Advocates of education reform have pointed to Finland consistently over the past few years, urging the U.S. to take note of its educational success. The country has “consistently performed among the top nations on the Programme for International Student Assessment (PISA), ” writes Atlantic contributor Christine Gross-Loh, yet their system “break[s] a lot of the rules we take for granted.”
In her, Gross-Loh highlights many of Finland’s most successful policies, and contrasts them with U.S. education reform policy to great effect. Through the interview, several of Finland’s best educational measures (some with rather conservative values) stand out:
Encouraging the principle of subsidiarity
As part of a series of educational reforms in the 1970s and ’80s, Finland “shook the classrooms free from the last vestiges of top-down regulation, ” . “Control over policies shifted to town councils. The national curriculum was distilled into broad guidelines.”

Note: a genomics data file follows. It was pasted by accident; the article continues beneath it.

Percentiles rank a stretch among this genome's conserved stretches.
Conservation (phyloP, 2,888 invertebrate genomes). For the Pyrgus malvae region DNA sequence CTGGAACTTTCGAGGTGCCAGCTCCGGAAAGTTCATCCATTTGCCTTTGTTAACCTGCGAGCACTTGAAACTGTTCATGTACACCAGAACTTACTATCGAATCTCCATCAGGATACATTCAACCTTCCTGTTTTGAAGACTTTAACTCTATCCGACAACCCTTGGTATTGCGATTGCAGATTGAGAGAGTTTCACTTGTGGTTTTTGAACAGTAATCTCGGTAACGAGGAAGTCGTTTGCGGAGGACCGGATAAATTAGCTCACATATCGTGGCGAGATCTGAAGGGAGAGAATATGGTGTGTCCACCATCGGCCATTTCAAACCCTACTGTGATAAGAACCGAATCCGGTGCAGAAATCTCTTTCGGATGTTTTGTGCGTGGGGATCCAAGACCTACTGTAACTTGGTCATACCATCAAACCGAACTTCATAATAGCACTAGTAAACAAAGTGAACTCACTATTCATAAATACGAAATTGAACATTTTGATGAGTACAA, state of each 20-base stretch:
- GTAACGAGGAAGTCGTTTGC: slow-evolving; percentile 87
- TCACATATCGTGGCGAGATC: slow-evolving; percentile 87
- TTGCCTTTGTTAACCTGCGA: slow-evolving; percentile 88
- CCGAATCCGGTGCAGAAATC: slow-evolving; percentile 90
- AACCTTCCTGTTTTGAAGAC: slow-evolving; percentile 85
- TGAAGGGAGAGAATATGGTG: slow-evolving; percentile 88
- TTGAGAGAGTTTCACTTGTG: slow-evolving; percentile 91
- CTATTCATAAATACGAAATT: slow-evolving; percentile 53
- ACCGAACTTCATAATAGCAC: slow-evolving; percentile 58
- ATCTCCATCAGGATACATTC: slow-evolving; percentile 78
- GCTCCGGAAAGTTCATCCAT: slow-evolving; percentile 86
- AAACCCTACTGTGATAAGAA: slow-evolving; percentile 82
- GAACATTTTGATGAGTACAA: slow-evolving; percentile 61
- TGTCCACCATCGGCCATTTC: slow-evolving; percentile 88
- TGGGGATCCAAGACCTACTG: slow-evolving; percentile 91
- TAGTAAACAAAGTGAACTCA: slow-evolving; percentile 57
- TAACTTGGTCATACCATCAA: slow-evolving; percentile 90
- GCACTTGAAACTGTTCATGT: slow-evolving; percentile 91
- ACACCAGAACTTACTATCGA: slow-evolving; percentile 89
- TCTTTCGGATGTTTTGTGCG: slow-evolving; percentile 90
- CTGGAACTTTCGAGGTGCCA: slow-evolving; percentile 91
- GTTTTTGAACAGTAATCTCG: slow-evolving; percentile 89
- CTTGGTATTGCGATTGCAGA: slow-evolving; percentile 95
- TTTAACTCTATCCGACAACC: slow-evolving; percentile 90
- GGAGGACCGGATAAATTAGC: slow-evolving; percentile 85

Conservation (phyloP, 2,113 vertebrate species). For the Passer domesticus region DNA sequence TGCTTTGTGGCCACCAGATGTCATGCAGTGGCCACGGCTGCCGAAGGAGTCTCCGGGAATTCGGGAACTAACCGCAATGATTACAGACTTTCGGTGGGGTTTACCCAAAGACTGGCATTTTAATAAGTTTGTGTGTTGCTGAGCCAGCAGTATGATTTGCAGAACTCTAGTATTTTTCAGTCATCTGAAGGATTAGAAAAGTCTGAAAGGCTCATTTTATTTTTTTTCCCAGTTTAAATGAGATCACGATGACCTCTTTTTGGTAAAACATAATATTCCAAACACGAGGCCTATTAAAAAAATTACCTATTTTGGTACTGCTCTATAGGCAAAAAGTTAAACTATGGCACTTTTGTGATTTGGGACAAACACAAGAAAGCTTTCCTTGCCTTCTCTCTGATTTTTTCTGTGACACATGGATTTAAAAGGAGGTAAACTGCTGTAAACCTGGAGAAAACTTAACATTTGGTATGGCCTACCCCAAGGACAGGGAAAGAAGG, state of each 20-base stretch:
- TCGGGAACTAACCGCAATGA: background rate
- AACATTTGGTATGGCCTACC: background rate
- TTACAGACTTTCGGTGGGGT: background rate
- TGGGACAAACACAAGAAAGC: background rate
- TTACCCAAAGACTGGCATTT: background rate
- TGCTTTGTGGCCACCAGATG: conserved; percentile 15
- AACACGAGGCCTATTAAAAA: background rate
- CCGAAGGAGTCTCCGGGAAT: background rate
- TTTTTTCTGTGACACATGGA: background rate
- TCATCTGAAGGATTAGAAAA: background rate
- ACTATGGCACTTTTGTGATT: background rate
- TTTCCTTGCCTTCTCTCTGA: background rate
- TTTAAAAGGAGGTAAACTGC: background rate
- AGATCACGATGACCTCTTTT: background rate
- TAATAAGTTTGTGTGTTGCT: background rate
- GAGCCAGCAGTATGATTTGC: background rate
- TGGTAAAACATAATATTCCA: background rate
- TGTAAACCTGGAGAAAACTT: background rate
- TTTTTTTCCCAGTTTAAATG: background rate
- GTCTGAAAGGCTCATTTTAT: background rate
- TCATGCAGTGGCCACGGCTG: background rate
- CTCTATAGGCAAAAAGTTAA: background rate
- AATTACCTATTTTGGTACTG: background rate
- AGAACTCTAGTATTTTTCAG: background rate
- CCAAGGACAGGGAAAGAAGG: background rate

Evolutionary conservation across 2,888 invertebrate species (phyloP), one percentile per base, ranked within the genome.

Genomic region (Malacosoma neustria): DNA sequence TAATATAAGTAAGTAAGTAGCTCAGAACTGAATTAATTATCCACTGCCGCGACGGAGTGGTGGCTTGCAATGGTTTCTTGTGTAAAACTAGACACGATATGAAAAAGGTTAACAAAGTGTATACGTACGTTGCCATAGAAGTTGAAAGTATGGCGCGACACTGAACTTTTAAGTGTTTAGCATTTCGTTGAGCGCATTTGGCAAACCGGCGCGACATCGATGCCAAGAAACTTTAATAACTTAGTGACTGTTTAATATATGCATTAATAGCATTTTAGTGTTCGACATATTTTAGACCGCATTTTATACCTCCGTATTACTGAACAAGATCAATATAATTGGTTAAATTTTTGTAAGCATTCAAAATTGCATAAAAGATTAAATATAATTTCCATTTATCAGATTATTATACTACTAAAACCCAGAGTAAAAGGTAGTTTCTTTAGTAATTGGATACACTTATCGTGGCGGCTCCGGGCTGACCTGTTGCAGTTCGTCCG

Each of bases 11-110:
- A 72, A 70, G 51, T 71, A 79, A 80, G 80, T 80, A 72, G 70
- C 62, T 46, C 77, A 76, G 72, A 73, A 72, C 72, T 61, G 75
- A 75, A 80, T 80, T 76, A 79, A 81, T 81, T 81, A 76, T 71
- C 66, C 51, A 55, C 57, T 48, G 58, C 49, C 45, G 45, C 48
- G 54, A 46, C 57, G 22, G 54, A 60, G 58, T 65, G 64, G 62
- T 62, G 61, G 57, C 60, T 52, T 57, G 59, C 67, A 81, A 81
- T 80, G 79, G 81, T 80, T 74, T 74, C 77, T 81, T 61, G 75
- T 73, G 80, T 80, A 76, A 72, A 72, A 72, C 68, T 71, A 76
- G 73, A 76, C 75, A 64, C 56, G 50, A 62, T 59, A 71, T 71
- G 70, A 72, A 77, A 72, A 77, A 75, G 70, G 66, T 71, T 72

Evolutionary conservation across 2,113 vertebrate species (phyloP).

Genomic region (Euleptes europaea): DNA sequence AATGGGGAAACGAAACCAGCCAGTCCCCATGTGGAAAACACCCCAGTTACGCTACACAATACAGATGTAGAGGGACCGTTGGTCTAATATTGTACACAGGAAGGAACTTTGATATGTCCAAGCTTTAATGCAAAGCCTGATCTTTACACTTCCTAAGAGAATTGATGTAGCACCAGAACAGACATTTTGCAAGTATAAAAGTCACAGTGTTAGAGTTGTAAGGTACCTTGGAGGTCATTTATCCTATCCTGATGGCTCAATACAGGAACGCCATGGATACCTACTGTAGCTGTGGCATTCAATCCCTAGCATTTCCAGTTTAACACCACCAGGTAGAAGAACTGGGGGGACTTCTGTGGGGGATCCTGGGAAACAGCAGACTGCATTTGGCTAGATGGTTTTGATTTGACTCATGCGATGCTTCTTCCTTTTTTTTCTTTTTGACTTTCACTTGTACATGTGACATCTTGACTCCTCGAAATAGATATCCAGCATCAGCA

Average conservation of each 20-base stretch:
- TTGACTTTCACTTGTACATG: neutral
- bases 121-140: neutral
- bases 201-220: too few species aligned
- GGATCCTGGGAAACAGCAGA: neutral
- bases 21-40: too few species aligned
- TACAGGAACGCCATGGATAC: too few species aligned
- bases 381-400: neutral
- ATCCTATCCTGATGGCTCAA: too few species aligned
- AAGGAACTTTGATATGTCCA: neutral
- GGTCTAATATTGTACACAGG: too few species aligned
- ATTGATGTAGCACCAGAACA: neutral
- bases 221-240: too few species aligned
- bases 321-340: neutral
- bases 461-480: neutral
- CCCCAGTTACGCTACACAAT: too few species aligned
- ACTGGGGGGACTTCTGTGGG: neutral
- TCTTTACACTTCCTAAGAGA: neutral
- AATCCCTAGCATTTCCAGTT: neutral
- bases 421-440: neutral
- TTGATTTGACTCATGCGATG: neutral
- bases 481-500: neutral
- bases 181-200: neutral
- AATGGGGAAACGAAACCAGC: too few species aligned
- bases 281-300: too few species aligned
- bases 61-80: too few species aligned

Additionally, Finland has eliminated mandated standardized testing, with one exception: the National Matriculation Exam, which all students take at the end of upper-secondary school (similar to an American high school). “Instead, the public school system’s teachers are trained to assess children in classrooms using independent tests they create themselves, ” in December 2011. “All children receive a report card at the end of each semester, but these reports are based on individualized grading by each teacher.”
“There are no rankings, no comparisons or competition between students, schools or regions, ” writes Hancock. Because of this, Finnish educators are somewhat puzzled by the U.S. “fascination” with standardized testing—Louhivuori told Hancock such tests are “nonsense”: “We know much more about the children than these tests can tell us.”
Instead of requiring a state inspections, veteran teacher and principal Kari Louhivuori told Hancock, “Our incentives come from inside.” Teacher accountability and inspections are the responsibility of teachers and principals, not federal officials.